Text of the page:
NFL franchises are run by private ownership, as with any privately run enterprise, the owner has the discretion to hire whoever he or she may please. Recently, the relevance of the Rooney Rule was put into question when two NFL franchises skirted the process in order to hire esteemed coaches with “celebrity” status.

As both teams backtracked to officially comply with the regulations, the media debated the value of the Rooney Rule.

Journalist Jay Mariotti surmised that “If teams aren’t serious about their interviews with certain minority candidates, why waste their time and sabotage the intent of the Rooney Rule? Or why even have such a rule at all when it seems, in the minds of some owners, to be more of a logistical pain in the butt than a sincere attempt to raise the profiles of minority candidates?”

If successful, a Rooney Rule would shine a prosperous light on the Australian sporting mainstream, encouraging cultural growth through a sporting prism.

When adequately enforced and respected by its participants, the NFL’s Rooney Rule is a noble example of how sport can be a catalyst for social change.

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    • thebigriboldi says:

      07:14am | 20/01/10

      A really interesting concept. I wonder how a Rooney Rule (after reading the first line I thought it was going to be about WAYNE Rooney - and be a no- dickheads rule) would work in other areas of administration, not just sport.

    • S.L says:

      07:20am | 20/01/10

      What would you class as a minority with limited opportunaties in Australian sport Luke? All our sports are full of Indigenous, Anglo, White European, Asian and even African American (basketball) players and administraters so where does a Rooney rule affect us and what is there to transform?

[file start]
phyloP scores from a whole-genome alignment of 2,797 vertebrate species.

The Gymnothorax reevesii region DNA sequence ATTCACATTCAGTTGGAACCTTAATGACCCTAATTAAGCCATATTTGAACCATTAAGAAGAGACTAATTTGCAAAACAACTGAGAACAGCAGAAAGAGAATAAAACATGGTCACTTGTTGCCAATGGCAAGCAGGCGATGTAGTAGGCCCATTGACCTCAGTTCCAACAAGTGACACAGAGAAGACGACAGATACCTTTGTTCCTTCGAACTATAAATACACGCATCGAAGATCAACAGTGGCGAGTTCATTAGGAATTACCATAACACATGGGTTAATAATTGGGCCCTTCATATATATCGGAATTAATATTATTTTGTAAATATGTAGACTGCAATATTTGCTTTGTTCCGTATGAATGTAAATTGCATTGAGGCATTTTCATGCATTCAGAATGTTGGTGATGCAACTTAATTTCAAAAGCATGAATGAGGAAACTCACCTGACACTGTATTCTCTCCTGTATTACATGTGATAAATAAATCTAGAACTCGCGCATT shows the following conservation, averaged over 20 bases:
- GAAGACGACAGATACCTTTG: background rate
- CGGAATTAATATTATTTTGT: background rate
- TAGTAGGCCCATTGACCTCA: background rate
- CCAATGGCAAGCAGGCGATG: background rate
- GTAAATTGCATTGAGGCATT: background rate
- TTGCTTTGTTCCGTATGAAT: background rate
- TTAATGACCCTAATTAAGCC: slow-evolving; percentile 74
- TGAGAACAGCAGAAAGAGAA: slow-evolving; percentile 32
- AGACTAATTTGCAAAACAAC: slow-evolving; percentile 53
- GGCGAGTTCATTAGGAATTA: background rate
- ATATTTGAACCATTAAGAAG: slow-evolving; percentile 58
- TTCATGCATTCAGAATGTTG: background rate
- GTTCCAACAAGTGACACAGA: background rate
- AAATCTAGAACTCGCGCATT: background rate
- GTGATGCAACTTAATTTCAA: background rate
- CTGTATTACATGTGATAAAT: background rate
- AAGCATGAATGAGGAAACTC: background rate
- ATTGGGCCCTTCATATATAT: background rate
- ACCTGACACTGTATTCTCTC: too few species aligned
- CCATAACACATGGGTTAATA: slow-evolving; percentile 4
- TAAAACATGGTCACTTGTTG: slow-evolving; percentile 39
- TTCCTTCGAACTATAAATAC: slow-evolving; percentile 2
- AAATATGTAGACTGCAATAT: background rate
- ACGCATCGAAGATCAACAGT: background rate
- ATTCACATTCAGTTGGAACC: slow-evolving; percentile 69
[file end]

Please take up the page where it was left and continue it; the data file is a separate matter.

• Rob says:

      07:29am | 20/01/10

      Cricket in Australia is the whitest of white sports.

      This rule may mean it’s no longer ignored by entire swathes of the population who don’t have an Anglo-Celtic background, or are somewhat interested due to having a South Asian or South African background.

    • grumpy says:

      12:42pm | 20/01/10

      If we applied this rule to Cricket would interviewing a South Australian count?

    • S.L says:

      05:53pm | 20/01/10

      Cricket in Australia is the whitest of white sports…..Is it? The Asian desented Chiqui brothers were solid players for NSW for many years. Hauritz sounds like a very Anglo name to me too! I bet there’s many other examples of players of non Anglo origin but as I find cricket as boring as watching the grass grow I’m not that learned on who the top players are.

    • Rev says:

      09:43pm | 20/01/10